Biological and Behavioral Influences

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There has been an enormous amount of experimental research conducted on both humans and animals that has sought to identify biological and behavioral mechanisms that regulate food intake. This work is grouped together here with the influences on food choice identified by it because most of this work is based on the assumption that food selection or food choice can be explained by internal physiological processes, and that the principal function served by food and eating is to satisfy nutritional requirements. The notion of choice implicit in such models is therefore not one of conscious decision making but, rather, of choice as the outcome of a physiological or behavioral response to a cue or stimulus that may be either internal or external. The notion of choice thus tends to be elided with that which is eaten, and the unit of analysis is generally that of the individual organism or species.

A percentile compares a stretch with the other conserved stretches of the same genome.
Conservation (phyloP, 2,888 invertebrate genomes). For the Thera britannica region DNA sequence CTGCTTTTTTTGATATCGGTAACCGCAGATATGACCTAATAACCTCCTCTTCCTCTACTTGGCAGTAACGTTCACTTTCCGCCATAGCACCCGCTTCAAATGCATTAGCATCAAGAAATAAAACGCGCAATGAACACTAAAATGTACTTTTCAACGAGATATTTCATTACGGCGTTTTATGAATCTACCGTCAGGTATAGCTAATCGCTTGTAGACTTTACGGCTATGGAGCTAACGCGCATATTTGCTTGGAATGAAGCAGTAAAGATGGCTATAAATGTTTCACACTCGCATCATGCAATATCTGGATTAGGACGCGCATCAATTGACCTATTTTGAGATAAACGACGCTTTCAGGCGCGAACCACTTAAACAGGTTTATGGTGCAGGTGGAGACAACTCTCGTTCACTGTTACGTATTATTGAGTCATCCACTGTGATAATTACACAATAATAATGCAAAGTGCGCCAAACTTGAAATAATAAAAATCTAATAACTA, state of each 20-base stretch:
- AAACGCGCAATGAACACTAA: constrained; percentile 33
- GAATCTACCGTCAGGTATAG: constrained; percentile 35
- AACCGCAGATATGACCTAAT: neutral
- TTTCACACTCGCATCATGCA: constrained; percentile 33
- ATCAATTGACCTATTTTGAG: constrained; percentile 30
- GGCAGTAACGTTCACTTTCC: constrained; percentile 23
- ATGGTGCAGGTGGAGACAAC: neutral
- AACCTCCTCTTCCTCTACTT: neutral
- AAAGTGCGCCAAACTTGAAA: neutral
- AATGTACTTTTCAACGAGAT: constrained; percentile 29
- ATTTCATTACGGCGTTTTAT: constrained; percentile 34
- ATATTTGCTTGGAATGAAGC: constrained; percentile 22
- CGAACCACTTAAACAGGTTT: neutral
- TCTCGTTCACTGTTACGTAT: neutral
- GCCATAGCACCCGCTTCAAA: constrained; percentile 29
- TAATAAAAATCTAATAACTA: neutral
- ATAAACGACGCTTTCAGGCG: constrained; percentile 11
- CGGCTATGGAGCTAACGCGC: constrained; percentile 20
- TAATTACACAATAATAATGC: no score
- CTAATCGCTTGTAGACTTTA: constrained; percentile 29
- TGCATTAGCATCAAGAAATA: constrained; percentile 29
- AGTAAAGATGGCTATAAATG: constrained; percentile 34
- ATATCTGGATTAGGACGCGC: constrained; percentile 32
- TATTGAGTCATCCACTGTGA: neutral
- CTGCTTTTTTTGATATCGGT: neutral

Many different biological models of food selection have been developed and most of these are based on homeostatic models (i.e., systems that work to maintain a balance between the intake of energy and/or specific nutrients and requirements for them) and are seen to operate via stimulus-response mechanisms of various kinds. Food choice is thus seen as driven either via some kind of internal biofeedback loop that responds to internal physiological states or stimuli, such as states of physiological need, feelings of hunger or satiety, and the energy and nutrient composition of meals, or via detection and response to external cues or influences, such as taste, smell, or the palatability of foods. Various mechanisms have been identified that act to regulate intake of energy as well as individual nutrients, although the evidence to support innate biological mechanisms governing food choice is probably strongest for overall energy intake. Some mechanisms also only appear to act in fairly extreme physiological circumstances, such as the craving for carbohydrates that follows administration of large doses of insulin. With perhaps the exception of salt and water, the evidence linking physiological needs states or cravings with the choice of specific foods is also equivocal.